You are now entering: the Door Zone

You are now entering: the Door Zone


If you cycle, you will be at least somewhat aware of the door zone. Maybe you know it quite well, having been formally introduced, or maybe you’ve only had a passing brush with it, and if not, then you’ve at least heard the stories.

I bring this up right now for two specific reasons. The first is that in Melbourne there has been a proposal to redesign the bike lanes on Sydney Road to accommodate both cyclists and the opening of car doors at the same time, which is primarily in response to the unfortunate death of Alberto Paulon earlier this year.

I’m not going to get stuck into discussing this particular bit of infrastructure, but rather, why this bit of infrastructure?

Not “why are they trying to tackle this problem?”, because that’s obvious: it’s a problem that needs tackling. Simply telling drivers to be mindful of opening their doors into cyclists hasn’t worked any better than telling them to stop driving into each other. No, to put an end to dooring we will have to design the problem out of the equation, one way or another.

The question that is going through my head is, “why Sydney Road, specifically?” Someone was killed by an opening door, or more precisely, an opening door sending them under a truck that killed him, and our response to the problem of doors randomly flying open into the path of cyclists everywhere is to make a huge deal out of improving one stretch of road in a city of millions.

Clearly, if the plan goes through and proves to be effective, then that’s great. That’s a win. But…

Let’s say you have a gun problem in your town. Let’s say it’s as easy to get a hold of a gun as walking into the Walmart at the end of your street, or friendly neighborhood gun shop, or any of the 51,000+ gun retailers in the USA. Let’s say that someone gets killed by a person shooting a gun in a certain street (not “killed by a gun”, just like it’s not “killed by a car”), and the response is to close down that gun retailer, put up signs in that street reminding people to not shoot other people, and you even ban guns in that street altogether.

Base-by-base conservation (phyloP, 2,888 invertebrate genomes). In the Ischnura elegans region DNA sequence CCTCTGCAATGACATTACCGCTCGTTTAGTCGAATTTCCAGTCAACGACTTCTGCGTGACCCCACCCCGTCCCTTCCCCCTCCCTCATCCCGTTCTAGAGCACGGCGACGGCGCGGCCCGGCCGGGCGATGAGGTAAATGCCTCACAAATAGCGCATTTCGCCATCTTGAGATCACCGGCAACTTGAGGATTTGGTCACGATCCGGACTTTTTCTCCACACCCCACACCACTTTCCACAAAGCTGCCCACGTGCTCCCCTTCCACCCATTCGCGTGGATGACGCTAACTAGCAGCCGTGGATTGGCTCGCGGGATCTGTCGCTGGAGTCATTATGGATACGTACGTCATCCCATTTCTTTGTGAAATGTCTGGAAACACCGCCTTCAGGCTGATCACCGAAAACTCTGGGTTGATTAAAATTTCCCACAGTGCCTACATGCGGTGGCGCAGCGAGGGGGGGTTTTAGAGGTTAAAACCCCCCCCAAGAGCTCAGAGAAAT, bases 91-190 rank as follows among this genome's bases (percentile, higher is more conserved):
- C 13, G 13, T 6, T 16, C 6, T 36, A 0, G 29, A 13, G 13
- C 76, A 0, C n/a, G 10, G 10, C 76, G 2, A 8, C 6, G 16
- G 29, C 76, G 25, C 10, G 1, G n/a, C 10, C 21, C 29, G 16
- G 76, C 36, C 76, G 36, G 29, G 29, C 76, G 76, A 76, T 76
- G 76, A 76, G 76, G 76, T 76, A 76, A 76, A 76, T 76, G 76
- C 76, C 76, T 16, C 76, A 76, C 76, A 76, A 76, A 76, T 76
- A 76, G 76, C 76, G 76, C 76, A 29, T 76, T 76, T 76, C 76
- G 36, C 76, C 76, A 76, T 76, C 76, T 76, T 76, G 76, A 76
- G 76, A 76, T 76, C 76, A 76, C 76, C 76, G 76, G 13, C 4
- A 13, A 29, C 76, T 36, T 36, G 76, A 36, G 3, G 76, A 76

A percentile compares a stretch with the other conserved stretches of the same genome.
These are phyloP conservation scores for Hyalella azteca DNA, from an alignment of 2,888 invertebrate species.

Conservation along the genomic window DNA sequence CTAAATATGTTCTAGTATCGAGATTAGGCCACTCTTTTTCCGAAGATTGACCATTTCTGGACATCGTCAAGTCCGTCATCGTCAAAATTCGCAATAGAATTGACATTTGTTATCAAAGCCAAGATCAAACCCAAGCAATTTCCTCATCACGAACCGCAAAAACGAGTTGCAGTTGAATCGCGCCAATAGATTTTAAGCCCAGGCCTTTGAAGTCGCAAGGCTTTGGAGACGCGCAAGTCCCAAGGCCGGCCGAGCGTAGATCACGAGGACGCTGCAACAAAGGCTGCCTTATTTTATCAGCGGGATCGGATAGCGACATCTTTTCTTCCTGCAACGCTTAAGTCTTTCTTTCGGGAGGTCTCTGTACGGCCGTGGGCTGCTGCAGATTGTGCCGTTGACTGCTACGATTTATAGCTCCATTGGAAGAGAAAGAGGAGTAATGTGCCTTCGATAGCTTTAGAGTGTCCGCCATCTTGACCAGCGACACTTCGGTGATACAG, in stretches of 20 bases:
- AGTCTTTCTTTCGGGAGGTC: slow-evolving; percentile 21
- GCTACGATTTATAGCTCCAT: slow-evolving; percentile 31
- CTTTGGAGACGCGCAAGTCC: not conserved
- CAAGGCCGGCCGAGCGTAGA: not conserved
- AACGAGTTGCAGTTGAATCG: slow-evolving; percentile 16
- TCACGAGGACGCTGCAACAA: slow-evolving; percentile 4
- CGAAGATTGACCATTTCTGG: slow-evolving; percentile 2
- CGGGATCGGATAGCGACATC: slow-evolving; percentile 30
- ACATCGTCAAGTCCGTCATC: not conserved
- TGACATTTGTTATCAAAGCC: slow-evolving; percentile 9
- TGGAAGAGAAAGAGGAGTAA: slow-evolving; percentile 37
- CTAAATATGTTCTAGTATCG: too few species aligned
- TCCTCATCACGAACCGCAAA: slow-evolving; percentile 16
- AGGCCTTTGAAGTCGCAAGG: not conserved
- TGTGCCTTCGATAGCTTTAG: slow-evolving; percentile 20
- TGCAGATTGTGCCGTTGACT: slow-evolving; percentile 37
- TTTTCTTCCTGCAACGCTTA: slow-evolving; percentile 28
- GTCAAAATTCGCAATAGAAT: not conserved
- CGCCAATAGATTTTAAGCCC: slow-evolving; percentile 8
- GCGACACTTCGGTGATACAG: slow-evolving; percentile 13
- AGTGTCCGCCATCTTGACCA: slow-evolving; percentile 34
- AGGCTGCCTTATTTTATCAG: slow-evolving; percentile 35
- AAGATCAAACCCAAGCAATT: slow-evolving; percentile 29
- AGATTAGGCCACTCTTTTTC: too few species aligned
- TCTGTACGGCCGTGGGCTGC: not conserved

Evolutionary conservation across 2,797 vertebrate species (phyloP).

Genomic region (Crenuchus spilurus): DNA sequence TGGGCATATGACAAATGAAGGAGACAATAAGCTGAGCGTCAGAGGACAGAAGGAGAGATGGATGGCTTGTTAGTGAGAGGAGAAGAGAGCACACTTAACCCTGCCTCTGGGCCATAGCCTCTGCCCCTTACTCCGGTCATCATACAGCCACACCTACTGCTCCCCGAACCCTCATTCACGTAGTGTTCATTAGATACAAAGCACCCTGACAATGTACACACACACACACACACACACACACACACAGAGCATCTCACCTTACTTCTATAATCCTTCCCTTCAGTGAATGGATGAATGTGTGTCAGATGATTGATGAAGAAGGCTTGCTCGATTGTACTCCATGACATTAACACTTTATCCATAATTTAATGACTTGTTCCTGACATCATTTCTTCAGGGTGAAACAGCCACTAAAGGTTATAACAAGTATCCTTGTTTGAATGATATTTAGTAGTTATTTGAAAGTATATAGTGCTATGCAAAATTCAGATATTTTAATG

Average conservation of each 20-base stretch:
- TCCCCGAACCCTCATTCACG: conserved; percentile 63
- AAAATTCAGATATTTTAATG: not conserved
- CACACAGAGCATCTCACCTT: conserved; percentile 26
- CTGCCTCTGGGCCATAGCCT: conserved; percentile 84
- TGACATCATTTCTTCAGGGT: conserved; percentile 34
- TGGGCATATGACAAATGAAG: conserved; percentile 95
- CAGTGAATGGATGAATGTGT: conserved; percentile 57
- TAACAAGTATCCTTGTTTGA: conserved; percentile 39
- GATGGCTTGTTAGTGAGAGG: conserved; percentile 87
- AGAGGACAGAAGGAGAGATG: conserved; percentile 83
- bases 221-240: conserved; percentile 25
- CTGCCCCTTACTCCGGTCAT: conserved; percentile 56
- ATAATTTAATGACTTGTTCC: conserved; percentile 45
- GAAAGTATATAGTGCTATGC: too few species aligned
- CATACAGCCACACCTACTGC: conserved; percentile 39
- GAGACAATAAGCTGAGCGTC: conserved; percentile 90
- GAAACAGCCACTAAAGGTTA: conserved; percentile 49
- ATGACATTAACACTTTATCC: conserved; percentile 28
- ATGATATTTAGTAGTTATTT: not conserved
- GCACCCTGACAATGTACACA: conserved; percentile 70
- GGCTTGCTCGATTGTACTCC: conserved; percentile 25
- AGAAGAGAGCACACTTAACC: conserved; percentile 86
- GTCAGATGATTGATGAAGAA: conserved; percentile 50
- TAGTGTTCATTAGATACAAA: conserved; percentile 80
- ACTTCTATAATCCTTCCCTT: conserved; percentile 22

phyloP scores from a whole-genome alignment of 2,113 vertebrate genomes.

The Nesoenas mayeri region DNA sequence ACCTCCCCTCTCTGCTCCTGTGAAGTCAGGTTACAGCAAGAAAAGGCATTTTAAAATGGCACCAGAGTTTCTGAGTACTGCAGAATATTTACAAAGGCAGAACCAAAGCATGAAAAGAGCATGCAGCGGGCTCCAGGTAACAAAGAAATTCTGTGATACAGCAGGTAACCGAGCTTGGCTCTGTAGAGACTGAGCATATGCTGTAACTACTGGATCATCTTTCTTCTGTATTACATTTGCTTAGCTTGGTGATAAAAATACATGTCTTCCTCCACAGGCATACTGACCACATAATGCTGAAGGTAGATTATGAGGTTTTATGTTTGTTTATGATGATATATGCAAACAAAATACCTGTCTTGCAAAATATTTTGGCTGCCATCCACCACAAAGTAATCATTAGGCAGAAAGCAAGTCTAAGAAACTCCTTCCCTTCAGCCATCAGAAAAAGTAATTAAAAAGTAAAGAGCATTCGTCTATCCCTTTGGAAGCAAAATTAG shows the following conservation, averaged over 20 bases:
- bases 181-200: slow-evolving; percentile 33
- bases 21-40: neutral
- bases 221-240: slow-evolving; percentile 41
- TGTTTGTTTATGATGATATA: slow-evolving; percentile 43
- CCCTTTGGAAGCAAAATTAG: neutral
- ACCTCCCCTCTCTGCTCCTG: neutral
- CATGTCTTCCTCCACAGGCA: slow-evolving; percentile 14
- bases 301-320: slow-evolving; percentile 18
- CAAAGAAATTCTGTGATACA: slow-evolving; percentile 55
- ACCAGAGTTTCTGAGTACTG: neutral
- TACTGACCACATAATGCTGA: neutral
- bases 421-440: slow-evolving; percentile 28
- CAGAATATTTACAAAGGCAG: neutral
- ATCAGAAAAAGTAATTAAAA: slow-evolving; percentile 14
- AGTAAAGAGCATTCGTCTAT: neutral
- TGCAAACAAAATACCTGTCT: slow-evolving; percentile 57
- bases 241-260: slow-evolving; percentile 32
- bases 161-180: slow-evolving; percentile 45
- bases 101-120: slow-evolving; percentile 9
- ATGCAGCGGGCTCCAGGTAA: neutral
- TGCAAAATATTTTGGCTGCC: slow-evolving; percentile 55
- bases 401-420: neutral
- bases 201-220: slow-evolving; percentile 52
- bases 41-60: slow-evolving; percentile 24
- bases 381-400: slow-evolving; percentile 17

“Phew!” You say. And let’s say that for some reason, that street that no longer has a gun shop or guns in it, no longer has anyone getting hit by flying bullets. Let’s say that they’ve solved that problem.

And then you wander over to the next street, and BLAM! Shot in the face.

You see, I don’t necessarily have a problem with reacting to a specific instance of a very widespread problem with a very specific and localized solution. I just have a problem with anyone thinking that that’ll be the end of doorings. Like that problem is solved. Like people opening car doors into you probably won’t happen anywhere else in Sydney that isn’t Sydney Road.

At first I thought it may be a particularly door-prone street because of the trams, but then I remembered that it was a truck that hit Alberto, so that’s that.

And that brings me to my second point (which is actually two points). Until cycle lanes and car doors are sufficiently separated everywhere, which obviously won’t happen, there is another rather astonishingly simple way of solving this problem for yourself, without the need to do anything. Well, almost anything (and let’s be realistic, there are more ways than one to decrease the occurrence of doorings).

I’ve brought this up before, but it still amazes me how incredibly simple yet amazingly effective it is, and I had another clear example of this just a couple of days ago.

Recently I’ve been refining my journey to work and back into a pleasant mix of quiet residential roads and shared paths. As a result, I don’t spend as much time in heavy traffic anymore. It’s far more pleasant, far less stressful, and far less dangerous. It’s just as quick, too.

So just a couple of days ago I found myself coming home from a different location and was on a somewhat unpleasant bit of rather busy main road, and quickly realized that I had unthinkingly taken the conditioned gutter-position, which was made all the more apparent by the cars whizzing by me at extremely close range.

“Hang on a minute”, I said, coming to my senses. “This isn’t where I should be.” So I moved one foot, ONE FOOT, further away from the gutter, making myself just enough of an obstacle and inserting myself into the consciousness of the drivers so that they actually took note of me, noting especially that they couldn’t pass me within the lane without driving straight through me (I almost wrote “their lane”… aaaarrrrgh! The conditioning!). Wouldn’t you know it – with 100% consistency and instantaneously, I kid you not, everyone gave me an astonishingly comfortable amount of space when passing.